Blue Jays’ Tim Mayza Looks To Keep Up His Quiet Dominance

Tim Mayza has been an undervalued bullpen ace for the past three years; the Blue Jays will heavily rely on the southpaw once again in 2024.

Nate Pearson, Erik Swanson, and Tim Mayza of the Toronto Blue Jays look on from the dugout prior to a game against the Houston Astros at Rogers Centre.
TORONTO, ON - JUNE 06: Nate Pearson #24, Erik Swanson #50 and Tim Mayza #58 of the Toronto Blue Jays look on from the dugout prior to a game against the Houston Astros at Rogers Centre on June 06, 2023 in Toronto, Ontario, Canada. (Photo by Vaughn Ridley/Getty Images)

Since MLB implemented the three-batter minimum rule in 2020, many left-handed relievers had to either adapt or die at the big league level. For Blue Jays southpaw Tim Mayza, that hasn’t been a problem.

Mayza, who has made headlines this spring for his batboy punishment following a pitiful 4-10 record in the Jays fantasy football league, has been a mainstay in Toronto’s bullpen since recovering from Tommy John surgery that sidelined him throughout 2020. While he rode the options bus for his first two campaigns after his 2017 MLB debut, he has quietly found himself the go-to left-handed reliever for the Jays as the seasons have gone by.

For his career, Mayza boasts a 3.47 ERA through 317 appearances, including 48 games finished and four saves. In his first full campaign with the Jays, Mayza often worked strictly against left-handed batters, appearing as a mid-relief arm who threw less than one inning in 35 of his 68 outings (51.5%).

Following the rule change during the 2019-20 offseason, Mayza saw an increase in usage, pitching at least one inning in more than half of his appearances in 2021 and ’22.

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Tim Mayza Had a Strong 2023 Campaign

He didn’t make as many long outings in 2023, but by then, the Jays were using the southpaw in more high-leverage situations, such as the seventh or eighth inning when a left-handed bat was at the plate. Mayza would come in to shut the door and set things up for Erik Swanson, Yimi García, and closer Jordan Romano.

Batters that Mayza came in to face last year with one out remaining before the ninth inning include Brandon Nimmo (Mets), Gunnar Henderson (Orioles), and James Outman (Dodgers), with the Pennsylvania product coming out ahead each time.

It’s easy to see why manager John Schneider leaned on Mayza heavily last year. For a good chunk of the first half of the season, he was the only southpaw in Toronto’s bullpen.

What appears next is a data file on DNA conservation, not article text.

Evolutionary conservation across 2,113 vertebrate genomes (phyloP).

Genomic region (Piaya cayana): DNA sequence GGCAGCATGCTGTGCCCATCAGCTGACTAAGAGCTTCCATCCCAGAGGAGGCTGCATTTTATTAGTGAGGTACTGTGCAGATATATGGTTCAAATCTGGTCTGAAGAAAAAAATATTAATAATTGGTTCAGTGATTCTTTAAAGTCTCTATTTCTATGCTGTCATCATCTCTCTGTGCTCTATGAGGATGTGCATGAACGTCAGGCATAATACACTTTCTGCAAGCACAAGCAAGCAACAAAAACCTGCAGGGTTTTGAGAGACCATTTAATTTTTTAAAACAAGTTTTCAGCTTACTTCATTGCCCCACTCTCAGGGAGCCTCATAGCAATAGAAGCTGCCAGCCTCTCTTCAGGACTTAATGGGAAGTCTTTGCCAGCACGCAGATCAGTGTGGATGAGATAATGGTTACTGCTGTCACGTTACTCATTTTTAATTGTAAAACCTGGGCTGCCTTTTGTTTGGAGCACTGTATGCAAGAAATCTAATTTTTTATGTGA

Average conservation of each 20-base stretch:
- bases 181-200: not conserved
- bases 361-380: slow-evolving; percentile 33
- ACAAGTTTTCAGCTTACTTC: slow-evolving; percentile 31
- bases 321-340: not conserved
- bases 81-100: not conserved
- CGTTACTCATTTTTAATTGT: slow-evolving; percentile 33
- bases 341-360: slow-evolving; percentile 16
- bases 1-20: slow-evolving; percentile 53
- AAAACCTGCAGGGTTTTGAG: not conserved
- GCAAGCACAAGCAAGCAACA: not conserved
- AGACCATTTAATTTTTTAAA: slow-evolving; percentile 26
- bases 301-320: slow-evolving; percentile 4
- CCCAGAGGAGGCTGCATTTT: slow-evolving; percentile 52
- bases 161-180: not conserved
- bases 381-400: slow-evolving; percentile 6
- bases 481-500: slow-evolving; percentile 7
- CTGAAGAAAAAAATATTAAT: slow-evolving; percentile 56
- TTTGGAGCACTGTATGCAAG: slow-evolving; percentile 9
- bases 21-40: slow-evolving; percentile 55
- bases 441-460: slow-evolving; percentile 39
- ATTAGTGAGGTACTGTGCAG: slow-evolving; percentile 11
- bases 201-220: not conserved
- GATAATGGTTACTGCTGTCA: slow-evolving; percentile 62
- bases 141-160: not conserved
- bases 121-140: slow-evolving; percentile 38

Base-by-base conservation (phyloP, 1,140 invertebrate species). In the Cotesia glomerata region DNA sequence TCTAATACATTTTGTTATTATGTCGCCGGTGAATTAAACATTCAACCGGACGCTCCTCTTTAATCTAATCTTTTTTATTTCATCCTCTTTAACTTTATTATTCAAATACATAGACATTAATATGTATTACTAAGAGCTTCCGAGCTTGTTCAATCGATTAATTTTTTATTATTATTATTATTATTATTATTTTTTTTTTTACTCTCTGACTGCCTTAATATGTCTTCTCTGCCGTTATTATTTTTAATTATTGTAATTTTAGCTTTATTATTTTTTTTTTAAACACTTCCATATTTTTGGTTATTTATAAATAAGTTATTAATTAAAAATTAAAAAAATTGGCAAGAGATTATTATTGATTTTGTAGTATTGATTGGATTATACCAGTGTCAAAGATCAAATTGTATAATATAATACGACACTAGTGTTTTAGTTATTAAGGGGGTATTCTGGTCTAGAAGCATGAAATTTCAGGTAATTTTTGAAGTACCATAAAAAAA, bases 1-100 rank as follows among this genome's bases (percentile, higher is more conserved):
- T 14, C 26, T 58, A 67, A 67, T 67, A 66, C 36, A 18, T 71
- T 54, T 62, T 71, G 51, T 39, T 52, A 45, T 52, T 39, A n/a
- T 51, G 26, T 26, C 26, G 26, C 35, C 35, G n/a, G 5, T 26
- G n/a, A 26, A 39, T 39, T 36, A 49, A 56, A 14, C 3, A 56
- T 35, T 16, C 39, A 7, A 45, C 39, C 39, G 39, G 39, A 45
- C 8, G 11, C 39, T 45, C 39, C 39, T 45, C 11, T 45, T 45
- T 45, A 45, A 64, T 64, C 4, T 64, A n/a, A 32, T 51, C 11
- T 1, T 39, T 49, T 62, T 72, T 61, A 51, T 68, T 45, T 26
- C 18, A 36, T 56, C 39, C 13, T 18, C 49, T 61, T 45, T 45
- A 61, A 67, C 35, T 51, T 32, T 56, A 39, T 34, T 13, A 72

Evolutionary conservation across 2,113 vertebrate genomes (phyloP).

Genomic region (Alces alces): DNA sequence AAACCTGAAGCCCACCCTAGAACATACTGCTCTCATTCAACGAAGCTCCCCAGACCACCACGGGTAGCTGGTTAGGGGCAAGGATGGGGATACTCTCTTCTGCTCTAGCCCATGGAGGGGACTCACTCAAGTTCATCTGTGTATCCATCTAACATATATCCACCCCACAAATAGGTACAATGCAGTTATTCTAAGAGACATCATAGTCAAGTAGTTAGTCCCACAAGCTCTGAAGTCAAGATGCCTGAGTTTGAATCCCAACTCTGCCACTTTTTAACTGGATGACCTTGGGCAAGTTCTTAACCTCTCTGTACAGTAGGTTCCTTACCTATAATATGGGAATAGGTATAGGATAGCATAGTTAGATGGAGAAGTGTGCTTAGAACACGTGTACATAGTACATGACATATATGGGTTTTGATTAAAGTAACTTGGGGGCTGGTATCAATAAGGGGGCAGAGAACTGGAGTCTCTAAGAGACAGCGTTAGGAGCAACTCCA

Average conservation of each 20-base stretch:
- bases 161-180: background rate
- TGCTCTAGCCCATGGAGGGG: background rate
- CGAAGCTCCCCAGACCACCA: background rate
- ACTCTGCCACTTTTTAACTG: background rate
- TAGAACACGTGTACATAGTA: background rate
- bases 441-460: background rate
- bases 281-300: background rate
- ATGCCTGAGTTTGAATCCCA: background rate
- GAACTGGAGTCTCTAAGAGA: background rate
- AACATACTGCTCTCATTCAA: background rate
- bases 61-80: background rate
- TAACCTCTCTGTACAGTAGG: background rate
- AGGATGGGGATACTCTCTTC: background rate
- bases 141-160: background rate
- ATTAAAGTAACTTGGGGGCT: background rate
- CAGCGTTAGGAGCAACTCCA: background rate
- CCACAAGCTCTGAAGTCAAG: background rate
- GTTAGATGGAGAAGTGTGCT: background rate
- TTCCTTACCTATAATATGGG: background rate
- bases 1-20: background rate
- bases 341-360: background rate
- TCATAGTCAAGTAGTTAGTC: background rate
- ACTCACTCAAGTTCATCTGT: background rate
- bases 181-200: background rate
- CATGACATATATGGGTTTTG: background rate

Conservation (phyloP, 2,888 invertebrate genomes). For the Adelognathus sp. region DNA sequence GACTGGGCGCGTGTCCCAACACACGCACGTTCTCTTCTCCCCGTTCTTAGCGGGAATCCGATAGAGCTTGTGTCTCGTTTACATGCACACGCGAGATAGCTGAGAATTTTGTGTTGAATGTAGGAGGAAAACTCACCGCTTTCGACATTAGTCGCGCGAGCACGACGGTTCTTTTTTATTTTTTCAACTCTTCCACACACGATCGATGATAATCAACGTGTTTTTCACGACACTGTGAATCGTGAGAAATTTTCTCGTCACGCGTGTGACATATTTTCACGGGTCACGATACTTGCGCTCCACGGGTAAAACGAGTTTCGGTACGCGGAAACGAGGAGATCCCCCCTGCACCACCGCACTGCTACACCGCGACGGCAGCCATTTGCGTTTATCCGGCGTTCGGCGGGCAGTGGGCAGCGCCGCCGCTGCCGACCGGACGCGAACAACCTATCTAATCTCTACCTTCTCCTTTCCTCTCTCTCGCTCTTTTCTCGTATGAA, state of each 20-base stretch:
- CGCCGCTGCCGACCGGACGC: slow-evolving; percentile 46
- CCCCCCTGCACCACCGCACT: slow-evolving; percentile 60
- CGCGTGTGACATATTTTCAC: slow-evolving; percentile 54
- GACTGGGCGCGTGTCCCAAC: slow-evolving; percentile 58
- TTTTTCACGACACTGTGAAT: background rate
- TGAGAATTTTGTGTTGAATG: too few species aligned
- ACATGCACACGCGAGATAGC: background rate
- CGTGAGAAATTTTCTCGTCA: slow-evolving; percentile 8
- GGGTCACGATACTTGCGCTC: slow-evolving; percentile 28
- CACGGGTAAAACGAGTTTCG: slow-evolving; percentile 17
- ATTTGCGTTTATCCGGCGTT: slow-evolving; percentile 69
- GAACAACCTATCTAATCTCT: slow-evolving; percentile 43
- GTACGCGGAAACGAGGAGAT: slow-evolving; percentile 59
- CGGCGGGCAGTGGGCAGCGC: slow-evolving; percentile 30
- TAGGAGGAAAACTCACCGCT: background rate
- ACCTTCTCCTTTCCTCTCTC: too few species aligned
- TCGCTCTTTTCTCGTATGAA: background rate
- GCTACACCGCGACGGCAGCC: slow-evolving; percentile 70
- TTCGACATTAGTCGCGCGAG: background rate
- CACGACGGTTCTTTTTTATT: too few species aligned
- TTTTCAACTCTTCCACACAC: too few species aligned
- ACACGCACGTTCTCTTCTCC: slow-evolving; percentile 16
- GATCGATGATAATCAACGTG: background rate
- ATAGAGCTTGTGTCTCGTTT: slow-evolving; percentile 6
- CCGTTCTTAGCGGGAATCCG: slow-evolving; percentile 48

For his career, Mayza has handled left-handed batters with ease, holding them to a .209 average and a .566 OPS with 121 strikeouts through 478 plate appearances. He continued that trend into 2023, holding lefties to a .246 average, .291 SLG, and .561 OPS through 115 trips to the plate.

On top of his ability to pitch from the left side, Mayza is simply a great reliever, plain and simple. He gave up just nine earned runs last year, good for a 1.52 ERA on the season. His 1.3 FanGraphs WAR ranked among the top 30 bullpen arms in the game, putting him just ahead of teammates Romano and García on the leaderboards.

Mayza struck out opposing batters at a 24.7% rate last season and limited the walks to just 2.5 BB/9. His walk rate was slightly above his 2021 and ’22 values but still solid.

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He also increased his ground ball percentage (58.5%, putting him in the 97th percentile) and kept the ball out of the air (16.7% fly ball rate), which helped him limit damage in terms of home runs; he allowed only two all season.

Mayza led with his heater, ranking in the 93rd percentile in fastball run value (13), while working as a two-pitch reliever. He used his sinker 76.5% of the time and complemented it with his slider, which features over 38 inches of vertical movement.

Look Ahead to the 2024 Season

Looking ahead to the upcoming campaign, Mayza is set to be a popular pitcher in the Blue Jays bullpen.

One of the reasons the Jays’ pitching staff was as good as it was last season was because of the bullpen. Mayza was a big part of that, appearing in approximately 42% of their games and just four fewer than team leader García.

Nothing should change in 2024 for Mayza, as Schneider will likely continue to use him against left-handed batters late in games as much as possible.

Mayza has the added benefit of fellow southpaw Génesis Cabrera starting the year with Toronto after being picked up at the 2023 trade deadline. The club can now have Mayza work in a setup role all season instead of needing to use him earlier in contests when tough situations call for a left-handed arm. Cabrera can handle that workload and keep Mayze available for a later-inning opportunity.

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An underrated arm in the Blue Jays relief corps, Tim Mayza has quietly turned himself into a mainstay on the roster. If he can put together another solid campaign in 2024, the 32-year-old should find himself ranked amongst some of the top relievers in the big leagues.